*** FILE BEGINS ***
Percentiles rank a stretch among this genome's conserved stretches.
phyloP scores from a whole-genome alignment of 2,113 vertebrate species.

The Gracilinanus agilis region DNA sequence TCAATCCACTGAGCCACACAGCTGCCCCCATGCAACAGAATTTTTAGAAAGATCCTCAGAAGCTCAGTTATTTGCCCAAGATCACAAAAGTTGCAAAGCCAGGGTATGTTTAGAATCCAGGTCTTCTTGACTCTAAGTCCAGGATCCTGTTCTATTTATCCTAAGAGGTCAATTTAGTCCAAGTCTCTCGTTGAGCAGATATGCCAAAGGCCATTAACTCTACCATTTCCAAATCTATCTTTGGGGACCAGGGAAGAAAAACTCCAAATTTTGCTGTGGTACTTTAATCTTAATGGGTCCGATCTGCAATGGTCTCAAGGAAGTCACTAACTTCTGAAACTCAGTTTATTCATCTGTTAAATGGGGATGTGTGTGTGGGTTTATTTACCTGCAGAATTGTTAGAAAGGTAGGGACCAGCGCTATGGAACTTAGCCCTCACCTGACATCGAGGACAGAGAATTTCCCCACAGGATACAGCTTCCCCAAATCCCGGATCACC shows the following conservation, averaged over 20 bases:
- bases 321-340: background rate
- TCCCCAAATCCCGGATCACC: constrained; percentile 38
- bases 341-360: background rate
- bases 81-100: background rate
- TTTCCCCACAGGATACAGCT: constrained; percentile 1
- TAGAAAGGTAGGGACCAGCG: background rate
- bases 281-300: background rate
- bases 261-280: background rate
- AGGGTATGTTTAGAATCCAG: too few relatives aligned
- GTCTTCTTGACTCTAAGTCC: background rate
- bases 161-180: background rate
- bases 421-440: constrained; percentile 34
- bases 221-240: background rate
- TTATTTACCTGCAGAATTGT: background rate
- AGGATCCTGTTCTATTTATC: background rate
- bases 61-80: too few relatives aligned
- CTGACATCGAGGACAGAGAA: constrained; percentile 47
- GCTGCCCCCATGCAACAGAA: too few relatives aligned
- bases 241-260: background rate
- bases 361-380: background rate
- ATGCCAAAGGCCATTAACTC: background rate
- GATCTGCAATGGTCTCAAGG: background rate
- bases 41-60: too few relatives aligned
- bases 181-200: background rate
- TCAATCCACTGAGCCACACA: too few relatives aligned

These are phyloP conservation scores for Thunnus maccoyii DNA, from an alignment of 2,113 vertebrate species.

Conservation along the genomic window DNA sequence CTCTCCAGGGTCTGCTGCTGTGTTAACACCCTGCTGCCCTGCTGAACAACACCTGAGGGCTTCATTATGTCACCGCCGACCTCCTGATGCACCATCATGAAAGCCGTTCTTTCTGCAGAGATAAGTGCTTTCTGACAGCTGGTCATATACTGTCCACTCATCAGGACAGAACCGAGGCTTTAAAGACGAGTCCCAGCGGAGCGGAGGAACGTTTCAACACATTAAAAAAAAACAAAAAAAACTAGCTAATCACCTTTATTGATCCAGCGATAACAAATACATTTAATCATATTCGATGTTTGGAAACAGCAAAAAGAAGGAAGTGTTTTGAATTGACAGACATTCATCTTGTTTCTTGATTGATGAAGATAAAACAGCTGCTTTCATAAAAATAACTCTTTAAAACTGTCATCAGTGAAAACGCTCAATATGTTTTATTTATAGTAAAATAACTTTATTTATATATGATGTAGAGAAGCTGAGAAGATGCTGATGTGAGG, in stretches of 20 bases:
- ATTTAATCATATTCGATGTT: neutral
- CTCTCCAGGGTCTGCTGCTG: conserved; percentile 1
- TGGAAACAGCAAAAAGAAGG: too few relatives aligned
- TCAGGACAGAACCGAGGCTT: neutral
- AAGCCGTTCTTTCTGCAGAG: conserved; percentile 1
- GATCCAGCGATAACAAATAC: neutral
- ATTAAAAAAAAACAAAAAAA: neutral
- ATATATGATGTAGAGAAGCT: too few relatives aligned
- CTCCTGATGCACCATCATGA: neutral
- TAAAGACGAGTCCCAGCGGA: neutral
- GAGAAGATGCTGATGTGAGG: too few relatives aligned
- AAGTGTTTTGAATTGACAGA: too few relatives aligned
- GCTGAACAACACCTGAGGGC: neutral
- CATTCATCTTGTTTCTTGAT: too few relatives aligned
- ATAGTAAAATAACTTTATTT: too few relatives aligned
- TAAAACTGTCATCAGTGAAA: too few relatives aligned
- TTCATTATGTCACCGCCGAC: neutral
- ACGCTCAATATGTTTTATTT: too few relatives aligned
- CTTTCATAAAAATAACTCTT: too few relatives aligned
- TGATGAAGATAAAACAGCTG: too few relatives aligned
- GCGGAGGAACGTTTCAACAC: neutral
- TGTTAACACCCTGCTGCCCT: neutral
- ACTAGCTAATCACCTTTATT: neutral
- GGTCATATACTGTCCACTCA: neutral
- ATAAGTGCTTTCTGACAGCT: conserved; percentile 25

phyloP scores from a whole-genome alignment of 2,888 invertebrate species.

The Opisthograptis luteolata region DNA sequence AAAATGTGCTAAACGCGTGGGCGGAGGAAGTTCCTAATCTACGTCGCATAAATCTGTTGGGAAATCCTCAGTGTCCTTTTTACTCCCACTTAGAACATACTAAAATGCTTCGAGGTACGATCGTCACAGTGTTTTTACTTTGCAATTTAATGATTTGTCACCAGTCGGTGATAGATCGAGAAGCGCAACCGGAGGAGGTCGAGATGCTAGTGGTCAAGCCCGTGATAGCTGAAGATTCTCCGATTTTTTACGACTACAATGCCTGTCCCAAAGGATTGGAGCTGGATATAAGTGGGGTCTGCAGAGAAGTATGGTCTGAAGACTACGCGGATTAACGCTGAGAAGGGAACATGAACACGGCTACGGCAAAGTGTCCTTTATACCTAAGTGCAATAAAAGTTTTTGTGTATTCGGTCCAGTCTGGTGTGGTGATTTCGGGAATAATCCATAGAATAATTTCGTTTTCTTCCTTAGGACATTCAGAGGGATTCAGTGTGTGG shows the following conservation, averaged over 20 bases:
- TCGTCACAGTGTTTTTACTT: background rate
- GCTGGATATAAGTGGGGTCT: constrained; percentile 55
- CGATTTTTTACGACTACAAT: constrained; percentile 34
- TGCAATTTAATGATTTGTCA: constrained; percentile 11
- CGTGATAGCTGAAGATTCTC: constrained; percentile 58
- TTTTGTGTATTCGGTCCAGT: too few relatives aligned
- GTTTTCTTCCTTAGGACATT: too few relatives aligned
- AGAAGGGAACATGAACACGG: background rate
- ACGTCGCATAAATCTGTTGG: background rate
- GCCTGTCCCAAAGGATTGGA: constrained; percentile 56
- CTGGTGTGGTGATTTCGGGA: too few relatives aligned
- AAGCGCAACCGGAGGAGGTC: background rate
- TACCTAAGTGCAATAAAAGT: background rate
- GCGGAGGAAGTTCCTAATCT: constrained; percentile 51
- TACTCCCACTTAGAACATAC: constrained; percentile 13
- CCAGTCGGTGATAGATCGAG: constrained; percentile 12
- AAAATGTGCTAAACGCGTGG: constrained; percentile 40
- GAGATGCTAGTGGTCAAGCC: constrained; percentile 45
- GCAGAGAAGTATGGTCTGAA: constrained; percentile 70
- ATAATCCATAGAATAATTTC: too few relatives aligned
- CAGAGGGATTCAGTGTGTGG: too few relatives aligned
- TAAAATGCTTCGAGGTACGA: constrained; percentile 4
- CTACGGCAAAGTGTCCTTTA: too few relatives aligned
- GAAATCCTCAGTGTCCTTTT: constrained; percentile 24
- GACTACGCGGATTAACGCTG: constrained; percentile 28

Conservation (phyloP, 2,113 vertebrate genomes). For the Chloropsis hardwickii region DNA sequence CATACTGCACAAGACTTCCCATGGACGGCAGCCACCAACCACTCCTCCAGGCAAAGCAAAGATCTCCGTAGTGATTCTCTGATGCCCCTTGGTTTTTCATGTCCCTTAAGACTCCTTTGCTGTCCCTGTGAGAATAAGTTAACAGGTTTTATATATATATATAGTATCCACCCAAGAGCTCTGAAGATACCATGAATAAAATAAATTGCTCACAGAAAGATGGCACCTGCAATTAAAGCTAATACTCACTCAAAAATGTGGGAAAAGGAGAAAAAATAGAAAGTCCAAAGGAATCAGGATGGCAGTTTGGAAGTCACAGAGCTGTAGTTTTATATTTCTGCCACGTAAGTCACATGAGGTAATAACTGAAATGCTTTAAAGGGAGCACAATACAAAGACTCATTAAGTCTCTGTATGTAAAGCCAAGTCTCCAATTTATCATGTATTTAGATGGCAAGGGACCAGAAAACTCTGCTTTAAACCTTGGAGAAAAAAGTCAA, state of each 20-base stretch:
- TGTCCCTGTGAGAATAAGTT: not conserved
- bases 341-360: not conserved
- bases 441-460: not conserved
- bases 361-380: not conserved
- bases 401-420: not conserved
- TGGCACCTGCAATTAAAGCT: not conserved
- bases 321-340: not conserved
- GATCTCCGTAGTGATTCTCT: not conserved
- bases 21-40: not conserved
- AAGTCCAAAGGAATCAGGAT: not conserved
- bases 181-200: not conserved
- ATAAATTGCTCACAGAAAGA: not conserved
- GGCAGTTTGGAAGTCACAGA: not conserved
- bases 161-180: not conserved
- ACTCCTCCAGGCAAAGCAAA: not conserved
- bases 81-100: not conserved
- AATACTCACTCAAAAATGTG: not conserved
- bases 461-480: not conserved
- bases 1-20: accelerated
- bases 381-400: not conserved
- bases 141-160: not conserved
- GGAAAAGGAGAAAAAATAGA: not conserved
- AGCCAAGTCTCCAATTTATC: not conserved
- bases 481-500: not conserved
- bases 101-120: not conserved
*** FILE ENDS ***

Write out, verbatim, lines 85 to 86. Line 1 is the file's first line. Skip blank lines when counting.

- bases 341-360: not conserved
- bases 441-460: not conserved